U.S. and German abuse inquiries are inching ever closer to the Pope himself. New documents obtained by the New York Times allege Joseph Ratzinger, then cardinal and now Pope, knew of 200 abuse cases by a single priest, but did nothing.
Next week is Easter and the Pope will give his usual and multilingual Urbi et Orbi blessings from the balcony of St. Peter's Basilica.
In the midst of religious celebration is scandal, and media reports may shed light on aspects of the church not typically associated with Easter celebration.
Recent media reports accuse the Pope of protecting Reverend Lawrence C. Murphy in 1996 when he was accused of molesting up to 200 deaf boys between 1950 and 1974.
These are new facts in the ongoing series of scandals, and perhaps criminal investigations, putting a critical eye on the Roman Catholic church.
Until now, reports in the media mainly focus on secretive priests, bishops and archbishops who claim to know nothing about cases of abuse.
But new documents obtained by the New York Times and discussed in the article Vatican Declined to Defrock U.S. Priest Who Abused Boys, accuse the current Pope, Benedict XVI, of knowing about abuse.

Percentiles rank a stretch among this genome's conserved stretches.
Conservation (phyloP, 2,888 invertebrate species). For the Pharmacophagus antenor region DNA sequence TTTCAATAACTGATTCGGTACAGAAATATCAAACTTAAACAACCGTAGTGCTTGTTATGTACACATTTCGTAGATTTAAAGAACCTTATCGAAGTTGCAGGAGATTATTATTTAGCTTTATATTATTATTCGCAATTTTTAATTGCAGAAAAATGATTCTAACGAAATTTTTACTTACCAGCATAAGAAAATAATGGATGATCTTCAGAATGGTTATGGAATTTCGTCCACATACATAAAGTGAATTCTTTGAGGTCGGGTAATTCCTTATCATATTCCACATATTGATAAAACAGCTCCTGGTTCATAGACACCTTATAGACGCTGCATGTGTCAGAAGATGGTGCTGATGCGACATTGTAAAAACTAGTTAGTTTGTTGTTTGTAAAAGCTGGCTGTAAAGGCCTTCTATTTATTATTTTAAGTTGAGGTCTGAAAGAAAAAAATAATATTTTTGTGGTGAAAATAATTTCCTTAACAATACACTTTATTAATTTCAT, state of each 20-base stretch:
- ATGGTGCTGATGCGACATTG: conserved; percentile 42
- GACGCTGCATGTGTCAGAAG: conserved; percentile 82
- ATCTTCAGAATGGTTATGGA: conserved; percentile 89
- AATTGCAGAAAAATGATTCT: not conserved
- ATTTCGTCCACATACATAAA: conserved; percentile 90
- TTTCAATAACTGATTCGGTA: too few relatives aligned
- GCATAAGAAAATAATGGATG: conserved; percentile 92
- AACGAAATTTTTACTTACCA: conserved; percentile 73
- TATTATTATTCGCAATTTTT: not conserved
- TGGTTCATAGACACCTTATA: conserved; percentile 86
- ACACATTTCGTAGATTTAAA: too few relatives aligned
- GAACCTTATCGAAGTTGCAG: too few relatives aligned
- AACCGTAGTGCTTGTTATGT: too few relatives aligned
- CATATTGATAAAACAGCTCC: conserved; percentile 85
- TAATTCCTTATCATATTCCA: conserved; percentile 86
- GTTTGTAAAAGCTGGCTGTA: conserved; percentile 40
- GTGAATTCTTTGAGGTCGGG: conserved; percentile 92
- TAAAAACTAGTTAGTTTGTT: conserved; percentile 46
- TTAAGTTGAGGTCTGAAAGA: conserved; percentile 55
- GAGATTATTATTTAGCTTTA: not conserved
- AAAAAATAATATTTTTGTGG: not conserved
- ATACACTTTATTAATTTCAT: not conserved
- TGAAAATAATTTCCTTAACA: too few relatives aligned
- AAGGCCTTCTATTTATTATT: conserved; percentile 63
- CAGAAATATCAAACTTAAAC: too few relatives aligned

In his previous job as chief doctrinal enforcer, Pope Benedict XVI was the head of the inquisition that is now called "Congregation for the Doctrine of the Faith." The documents obtained by the New York Times accuse the Pope of knowing of at least one instance in which an American priest, Lawrence C. Murphy, had abused almost 200 boys at the school where he taught.
Then-archbishop of Wisconsin reportedly alerted Cardinal Ratzinger to the facts in two letters, but the Times reports that no action was taken.
Instead, the future Pope seems to have gven in to Murphy's personal request to be allowed to die as a priest rather than be known as a child abuser or criminal. The Reverend Murphy did in fact die two years later, and it seemed as though his case was closed.
All the details, however, saw the light of day when relevant church files were unearthed as part of a lawsuit. According to France 24, the "Vatican spokesman Federico Lombardi on Thursday issued a full statement, which had been quoted in part by the Times, defending the Pope's actions."
Lombardi's statement reads, "The Milwaukee diocese was asked at the time to take action by 'restricting Father Murphy's public ministry' and requiring that Father Murphy accept full responsibility for the gravity of his acts."